Companies are focusing on diversity and inclusion to create more just, equitable, and effective workplaces that perform better—and it’s working. Diverse teams are smarter and more innovative than groups with similar backgrounds and experience. But while the workplace has become more diverse in terms of race, gender, religion, and sexual orientation, people with disabilities—like blindness or visual impairments—are continually underrepresented.
Daily life for visually impaired individuals has changed considerably thanks to the last four decades of advancement in assistive technologies. And in the last fifteen years, with the dawn of “digital accessibility,” inclusion into mainstream tech has become the new normal. The smartphone was the “biggest assistive aid to come along since Braille was invented in the 1820s” and is enabling blind and low-vision individuals to lead more independent lives. But while time and technology have changed many aspects of life for visually impaired people, some things remain the same. For many, accessing the workforce remains a challenge.
According to the National Federation for the Blind, more than 70% of the country’s four million visually impaired adults are without full-time jobs. While these numbers are more indicative of employer reticence than skill and ability, employers wonder “how will a visually impaired person get the job done, and at what cost?” In reality, 58% of necessary accommodations cost nothing and the rest fall under $500. At Accessibility Partners, a DC-based company which works with organizations to improve accessibility through technology, owner Dana Marlow prioritizes hiring people with disabilities. Marlow tells Workforce it’s not purely about doing the right thing but rather that it “just makes good business sense.”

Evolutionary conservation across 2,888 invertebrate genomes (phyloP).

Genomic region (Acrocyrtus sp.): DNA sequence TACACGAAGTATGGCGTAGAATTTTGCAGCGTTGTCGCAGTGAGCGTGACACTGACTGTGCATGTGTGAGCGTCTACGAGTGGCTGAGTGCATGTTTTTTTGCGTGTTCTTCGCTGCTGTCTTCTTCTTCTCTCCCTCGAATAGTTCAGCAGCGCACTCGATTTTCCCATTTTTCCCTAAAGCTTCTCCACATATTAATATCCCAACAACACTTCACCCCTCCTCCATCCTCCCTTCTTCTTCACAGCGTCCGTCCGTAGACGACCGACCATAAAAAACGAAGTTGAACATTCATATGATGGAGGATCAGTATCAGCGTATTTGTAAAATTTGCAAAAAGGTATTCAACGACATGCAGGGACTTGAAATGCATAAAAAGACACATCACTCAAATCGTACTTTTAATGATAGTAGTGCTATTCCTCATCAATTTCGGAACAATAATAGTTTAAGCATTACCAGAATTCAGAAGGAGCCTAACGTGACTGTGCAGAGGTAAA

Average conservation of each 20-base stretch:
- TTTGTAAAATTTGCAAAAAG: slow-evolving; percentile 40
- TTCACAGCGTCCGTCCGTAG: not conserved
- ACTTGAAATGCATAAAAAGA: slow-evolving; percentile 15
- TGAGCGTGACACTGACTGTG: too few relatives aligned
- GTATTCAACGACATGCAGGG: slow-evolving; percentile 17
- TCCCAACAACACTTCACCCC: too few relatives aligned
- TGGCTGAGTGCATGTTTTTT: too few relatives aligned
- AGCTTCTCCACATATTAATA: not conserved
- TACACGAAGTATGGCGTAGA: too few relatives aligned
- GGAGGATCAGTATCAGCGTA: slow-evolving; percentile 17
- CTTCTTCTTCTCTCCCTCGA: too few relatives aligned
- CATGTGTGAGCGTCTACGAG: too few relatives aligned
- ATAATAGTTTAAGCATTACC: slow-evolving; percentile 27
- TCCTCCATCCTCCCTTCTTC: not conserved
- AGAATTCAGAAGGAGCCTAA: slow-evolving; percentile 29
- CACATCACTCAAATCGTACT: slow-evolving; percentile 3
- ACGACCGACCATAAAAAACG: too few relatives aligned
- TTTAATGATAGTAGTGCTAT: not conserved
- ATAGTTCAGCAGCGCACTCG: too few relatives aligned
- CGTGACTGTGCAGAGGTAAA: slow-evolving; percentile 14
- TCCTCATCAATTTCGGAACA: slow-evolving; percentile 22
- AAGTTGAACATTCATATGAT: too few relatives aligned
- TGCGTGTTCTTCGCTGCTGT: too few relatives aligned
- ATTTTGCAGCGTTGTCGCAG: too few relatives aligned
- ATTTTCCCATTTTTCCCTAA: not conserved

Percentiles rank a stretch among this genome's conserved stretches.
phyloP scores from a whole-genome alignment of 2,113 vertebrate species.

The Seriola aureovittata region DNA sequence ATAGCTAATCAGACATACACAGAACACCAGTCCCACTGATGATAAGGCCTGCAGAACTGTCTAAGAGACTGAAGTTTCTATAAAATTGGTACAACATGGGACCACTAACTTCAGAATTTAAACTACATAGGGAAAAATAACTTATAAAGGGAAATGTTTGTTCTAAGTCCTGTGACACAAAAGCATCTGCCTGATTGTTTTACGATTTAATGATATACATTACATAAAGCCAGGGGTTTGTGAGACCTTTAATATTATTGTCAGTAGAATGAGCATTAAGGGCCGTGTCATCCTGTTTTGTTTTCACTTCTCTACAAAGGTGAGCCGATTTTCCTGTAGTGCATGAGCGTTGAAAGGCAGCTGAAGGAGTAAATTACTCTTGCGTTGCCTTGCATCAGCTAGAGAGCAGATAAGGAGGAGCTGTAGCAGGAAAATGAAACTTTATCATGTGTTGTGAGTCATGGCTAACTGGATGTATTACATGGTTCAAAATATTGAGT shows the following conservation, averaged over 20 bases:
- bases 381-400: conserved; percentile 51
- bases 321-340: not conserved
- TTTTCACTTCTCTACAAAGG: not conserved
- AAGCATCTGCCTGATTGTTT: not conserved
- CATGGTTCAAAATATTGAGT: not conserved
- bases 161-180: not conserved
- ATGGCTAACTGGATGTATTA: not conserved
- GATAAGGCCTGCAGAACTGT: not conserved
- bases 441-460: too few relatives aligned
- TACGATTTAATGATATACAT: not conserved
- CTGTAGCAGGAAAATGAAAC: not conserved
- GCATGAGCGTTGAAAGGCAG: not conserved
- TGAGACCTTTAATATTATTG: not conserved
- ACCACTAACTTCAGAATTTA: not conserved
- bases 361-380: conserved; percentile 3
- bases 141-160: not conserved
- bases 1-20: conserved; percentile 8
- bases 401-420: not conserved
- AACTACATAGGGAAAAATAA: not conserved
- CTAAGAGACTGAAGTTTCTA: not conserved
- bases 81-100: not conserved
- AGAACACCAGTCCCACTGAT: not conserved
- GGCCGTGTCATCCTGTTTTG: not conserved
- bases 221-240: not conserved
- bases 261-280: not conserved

In an early episode of the Be My Eyes Podcast, “What Blind People Need to Succeed at Work,” we explored this topic in depth with an HR inclusion specialist who specializes in training executives and business leaders in Manila. But hiring visually impaired employees has to be more than just a top-down approach—it needs to be a core piece of workplace culture. What sort of cultural beliefs are you building at your company? Here are some ideas for you to bring to your colleagues:
Hiring visually impaired people is a rich opportunity for company growth because:
In addition to the reasonable accommodations the Americans with Disability Act (ADA) requires by law, workplaces can foster an inclusive culture for all by taking these steps.
In some cases, it may seem like there is no accessible solution (for example, the company just spent millions of dollars switching to a new copy machine vendor with inaccessible touch screens and switching back would be an “undue burden” on the company). In those cases, there are tools, including Be My Eyes, that are built to bridge the gap.
Building a diverse and inclusive workplace can feel like a complex endeavor. But increasing the diversity of your workforce by hiring people with blindness or low vision is not as challenging as you think. What’s more, the opportunity for organizational growth may be richer than you expect.